Films seduce and indoctrinate us in the same way as soap operas, but there is greater variety and the opportunity to discern the difference between the real and unreal worlds. Consider this sequence of films:
Soap operas (soaps for short) are radio or television drama series following people's daily lives. They were so named because they were first sponsored in the US in the 1930s by soap manufacturers.
In the UK, of course, I mean Coronation Street, EastEnders, Emmerdale, Hollyoaks, Doctors, and the Australian-produced Neighbours and Home and Away. And of course the longest-running one of them all, The Archers (on Radio 4 since 1950). Nowadays people can also readily access soaps from other countries, especially, of course, the USA.
We live in an age when the Western world is dominated by secularist worldviews, secularist big stories. The dominant secularist big stories are those of materialism in both senses of that key word: that physical nature is all there is, and that enjoying material possessions is all that matters. However, for this blog post, the precise characteristics of secularist big stories do not matter; it is enough if two points can be accepted.
Men pay upwards of £1000 to listen to the 'wisdom' and 'insight' of 'pick-up' artist Julien Blanc. His worldview boils down to this: objectify women and use them for your pleasure. Videos of Blanc preaching and ranting can be found online under the hashtag #ChokingGirlsAroundtheWorld.
In my last blog I explored the impact of astrology upon the emperor Tiberius. Consider this contemporary story of a president who followed the stars!
Here's an entertaining conversion story from 2011.
Sal Bentivegna, a New Yorker, thought the Christian faith was ridiculous. He loved taunting his devout Catholic mother Gloria and would often get combative and sarcastic. He told his mum that she ought to pray "to her God" and ask for 'dinero' to sort out her financial difficulties. Gloria refused to do this but she had been praying for her son's conversion for several years. She told her son that he was more than welcome to pray on her behalf.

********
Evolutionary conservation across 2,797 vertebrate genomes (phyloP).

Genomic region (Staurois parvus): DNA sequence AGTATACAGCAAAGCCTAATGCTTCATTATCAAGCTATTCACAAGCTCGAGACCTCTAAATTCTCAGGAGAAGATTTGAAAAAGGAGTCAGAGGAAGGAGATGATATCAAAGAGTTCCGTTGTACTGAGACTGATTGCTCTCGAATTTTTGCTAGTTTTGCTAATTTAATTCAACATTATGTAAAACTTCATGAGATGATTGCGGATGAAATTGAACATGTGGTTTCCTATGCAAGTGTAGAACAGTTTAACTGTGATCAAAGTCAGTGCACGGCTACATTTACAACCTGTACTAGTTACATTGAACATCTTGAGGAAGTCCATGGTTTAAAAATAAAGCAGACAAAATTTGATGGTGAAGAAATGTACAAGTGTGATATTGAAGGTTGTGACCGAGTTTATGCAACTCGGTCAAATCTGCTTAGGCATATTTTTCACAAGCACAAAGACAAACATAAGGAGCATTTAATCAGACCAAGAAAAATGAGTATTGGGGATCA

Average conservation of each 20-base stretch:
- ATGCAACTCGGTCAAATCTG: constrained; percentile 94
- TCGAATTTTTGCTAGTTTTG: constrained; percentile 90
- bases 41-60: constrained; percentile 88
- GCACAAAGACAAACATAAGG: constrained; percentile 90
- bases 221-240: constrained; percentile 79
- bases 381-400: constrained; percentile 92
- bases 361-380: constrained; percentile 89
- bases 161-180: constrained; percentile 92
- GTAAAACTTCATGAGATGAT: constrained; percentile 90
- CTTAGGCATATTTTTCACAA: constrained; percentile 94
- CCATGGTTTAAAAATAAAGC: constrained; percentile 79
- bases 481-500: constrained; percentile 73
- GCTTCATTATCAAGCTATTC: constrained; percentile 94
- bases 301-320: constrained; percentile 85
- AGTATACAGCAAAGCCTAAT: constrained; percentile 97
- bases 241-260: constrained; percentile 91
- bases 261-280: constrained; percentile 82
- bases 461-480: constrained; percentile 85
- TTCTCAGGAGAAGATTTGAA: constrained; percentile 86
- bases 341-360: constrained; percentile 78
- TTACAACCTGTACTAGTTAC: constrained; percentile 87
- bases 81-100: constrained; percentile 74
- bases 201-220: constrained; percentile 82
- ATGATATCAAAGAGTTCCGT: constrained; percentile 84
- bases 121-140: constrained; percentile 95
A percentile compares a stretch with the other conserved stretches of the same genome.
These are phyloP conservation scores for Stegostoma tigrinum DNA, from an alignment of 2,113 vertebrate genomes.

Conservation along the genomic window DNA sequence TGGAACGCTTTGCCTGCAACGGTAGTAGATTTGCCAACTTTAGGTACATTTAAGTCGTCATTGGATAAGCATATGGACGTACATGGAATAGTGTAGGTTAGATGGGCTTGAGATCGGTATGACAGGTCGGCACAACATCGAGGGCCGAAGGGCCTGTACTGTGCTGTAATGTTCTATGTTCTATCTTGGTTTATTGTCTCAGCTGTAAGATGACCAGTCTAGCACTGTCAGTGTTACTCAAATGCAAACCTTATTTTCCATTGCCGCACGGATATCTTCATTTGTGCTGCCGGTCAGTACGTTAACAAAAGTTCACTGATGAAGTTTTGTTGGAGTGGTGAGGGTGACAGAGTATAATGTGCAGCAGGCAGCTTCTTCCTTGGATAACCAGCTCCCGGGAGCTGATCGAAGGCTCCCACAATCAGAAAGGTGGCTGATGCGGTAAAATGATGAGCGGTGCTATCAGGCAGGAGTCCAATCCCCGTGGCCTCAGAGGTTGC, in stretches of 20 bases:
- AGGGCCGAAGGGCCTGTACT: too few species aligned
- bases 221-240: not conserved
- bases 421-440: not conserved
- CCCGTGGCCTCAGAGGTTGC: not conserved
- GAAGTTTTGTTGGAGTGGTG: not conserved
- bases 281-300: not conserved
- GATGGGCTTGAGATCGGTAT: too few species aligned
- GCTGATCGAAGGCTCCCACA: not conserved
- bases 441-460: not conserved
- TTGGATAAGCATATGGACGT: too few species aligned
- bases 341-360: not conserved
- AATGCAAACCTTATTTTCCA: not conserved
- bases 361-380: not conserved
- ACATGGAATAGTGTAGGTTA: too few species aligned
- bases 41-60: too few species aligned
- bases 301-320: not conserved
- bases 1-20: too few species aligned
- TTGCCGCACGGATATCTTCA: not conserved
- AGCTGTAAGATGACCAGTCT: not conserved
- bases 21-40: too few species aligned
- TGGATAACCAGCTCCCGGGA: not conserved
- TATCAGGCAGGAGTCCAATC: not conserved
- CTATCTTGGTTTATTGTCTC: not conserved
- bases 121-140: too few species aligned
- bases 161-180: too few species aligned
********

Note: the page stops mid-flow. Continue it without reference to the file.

Spain's national lottery, known as "El Gordo" (the Fat One), was first established in 1812 and operates somewhat differently from most British lotteries. It has a total of 1,800 winning tickets. Each ticket costs a whopping €200 but it is then sub-divided into ten 'decimas' which cost around €20 each. The 'decima' is then broken down into individual 'participations' that cost about €5.
Mark is away this week, so here's something you may have missed last month.
As anticipation mounted for the World Cup final, a feature about football and faith went out on 6th July on 16 local radio stations around the country: from Yorkshire Coast Radio to Cornwall's Pirate FM. Mark was a central commentator: speaking alongside Christian professional footballers Bruce Dyer and Bobby Hassell, he talked about the drama, joy and wackiness of football as one of the good things we can do in God's creation.
I wanted to blog about some of the questions that students ask.
RealityBites is a ministry that creates space for people to ask questions about life, the universe and, of course, Hertfordshire. We try to arouse curiosity in people about God, idolatry and the kingdom of Jesus. We do this by telling provocative, shocking stories about rat worshippers, plastic surgery obsessives and human traffickers etc.